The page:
The two teams combined for 71 scoring chances, and Crawford and Vasilevskiy came up big when their teams need them the most.

Crawford finished with 35 saves on 38 shots (.921 save percentage) in the loss while Vasilevskiy stopped 29 of 31 (.935 save percentage), and improved to 15-2-1 on the season. 

4. Missed opportunities.

You couldn't have asked for a better start for the Blackhawks. They scored the first goal 3:49 into the game and the second on the power play at 15:54, killed off three penalties, including a 5-on-3, had 24 shot attempts (13 on goal) compared to the Lightning's 16 attempts (11 on goal) and led in even-strength scoring chances 9-6.

It was a different story the rest of the way.

The Blackhawks took their foot off the gas pedal a bit and let the Lightning back in the game by getting away from what they do best, and that's control the puck. Obviously, you expected the league's best offense to push back and it's certainly not an easy task to keep them off the scoresheet all together. 

But the Blackhawks had their chances to stay in front or retake the lead and just couldn't bury them. Tampa Bay had 50 shot attempts from the second period on while the Blackhawks had only 32, and finished with 44 scoring chances compared to Chicago's 27.

5. Richard Panik in the doghouse?

Joel Quenneville didn't go to his line blender in this one, but he did shorten some leashes. Panik, most notably, had a season-low 12:28 of ice time in the loss and had 15 shifts, which was second-fewest only to Ryan Hartman (13) on the team.

Panik had a prime chance to break a 2-2 tie in the third period but was denied by Vasilevskiy, who made a remarkable left-pad save. Instead, Panik extended his goal drought to 12 games and didn't get a shift in overtime.

He's certainly better and will get his scoring chances when playing on the top line with Toews and Brandon Saad, but the missed opportunities are magnified in tight losses. It doesn't look like a move down in the lineup is coming given the success of Alex DeBrincat, who gives the Blackhawks an offensive weapon on the third line, but perhaps it should be considered.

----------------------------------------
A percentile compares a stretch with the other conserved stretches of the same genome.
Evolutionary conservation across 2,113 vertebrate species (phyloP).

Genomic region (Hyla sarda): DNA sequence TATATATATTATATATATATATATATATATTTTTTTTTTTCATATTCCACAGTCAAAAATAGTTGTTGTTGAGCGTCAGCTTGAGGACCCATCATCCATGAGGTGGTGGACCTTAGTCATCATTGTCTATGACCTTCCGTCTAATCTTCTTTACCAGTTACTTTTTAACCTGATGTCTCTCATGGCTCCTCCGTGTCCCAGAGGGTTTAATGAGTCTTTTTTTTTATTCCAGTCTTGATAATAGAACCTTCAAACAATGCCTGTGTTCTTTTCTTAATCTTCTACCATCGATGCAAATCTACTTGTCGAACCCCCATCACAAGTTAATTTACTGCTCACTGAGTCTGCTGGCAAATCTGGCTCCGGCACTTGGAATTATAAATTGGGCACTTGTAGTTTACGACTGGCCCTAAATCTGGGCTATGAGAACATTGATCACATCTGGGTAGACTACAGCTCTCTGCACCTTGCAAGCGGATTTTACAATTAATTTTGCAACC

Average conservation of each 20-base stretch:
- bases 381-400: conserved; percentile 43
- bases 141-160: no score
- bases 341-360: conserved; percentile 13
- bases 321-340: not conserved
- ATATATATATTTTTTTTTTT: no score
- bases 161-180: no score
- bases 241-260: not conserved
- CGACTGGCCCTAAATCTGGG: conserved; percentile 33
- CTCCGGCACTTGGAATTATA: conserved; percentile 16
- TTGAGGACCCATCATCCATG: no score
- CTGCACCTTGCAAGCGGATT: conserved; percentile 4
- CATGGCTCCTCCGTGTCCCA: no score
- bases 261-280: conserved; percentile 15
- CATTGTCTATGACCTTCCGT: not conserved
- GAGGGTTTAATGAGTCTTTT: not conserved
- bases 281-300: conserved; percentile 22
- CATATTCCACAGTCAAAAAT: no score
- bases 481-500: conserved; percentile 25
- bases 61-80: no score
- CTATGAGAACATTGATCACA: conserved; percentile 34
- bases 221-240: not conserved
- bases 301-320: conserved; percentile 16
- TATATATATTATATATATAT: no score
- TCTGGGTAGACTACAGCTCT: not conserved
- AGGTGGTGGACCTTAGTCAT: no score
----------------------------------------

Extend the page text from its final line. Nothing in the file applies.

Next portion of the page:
Bring your own stuffing: Jazz swat Bulls on Thanksgiving Eve

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USA TODAY

Bring your own stuffing: Jazz swat Bulls on Thanksgiving Eve

On the second (turkey) leg of a back-to-back, the Bulls didn't bring much energy in a 110-80 loss to the Utah Jazz. 

Instead of diving into the nitty-gritty of the uninspiring effort, though, we decided to just serve you up a Thanksgiving meal of highlights. Here are the top blocks from Wednesday's game: 

5. Derrick Favors is no Rudy Gobert -- that we know -- but imitation is the highest form of flattery. 

4. Are Bobby Portis chase down blocks the new LeBron James chase down blocks? Let's not get carried away... yet. We'll chalk it up to just a real nice hustle play by Bobby. 

3 and 2. Speaking of hustle plays... Jonas Jerebko isn't exactly known as a dominant defender. He sure made it hard for the Bulls on what should of been an easy fast-break bucket in the third quarter, though. First, he silenced Kris Dunn's reverse. Then, he met Lauri Markkanen at the rim and sent the rookie packing. The Baby Bulls 2.0 can blame it on fatigue, but they just handed Jerebko a highlight tape for years to come.   

1. In fairness, Jerian Grant had to get up a shot as the quarter was coming to a close. It is as vicious as it looks, though.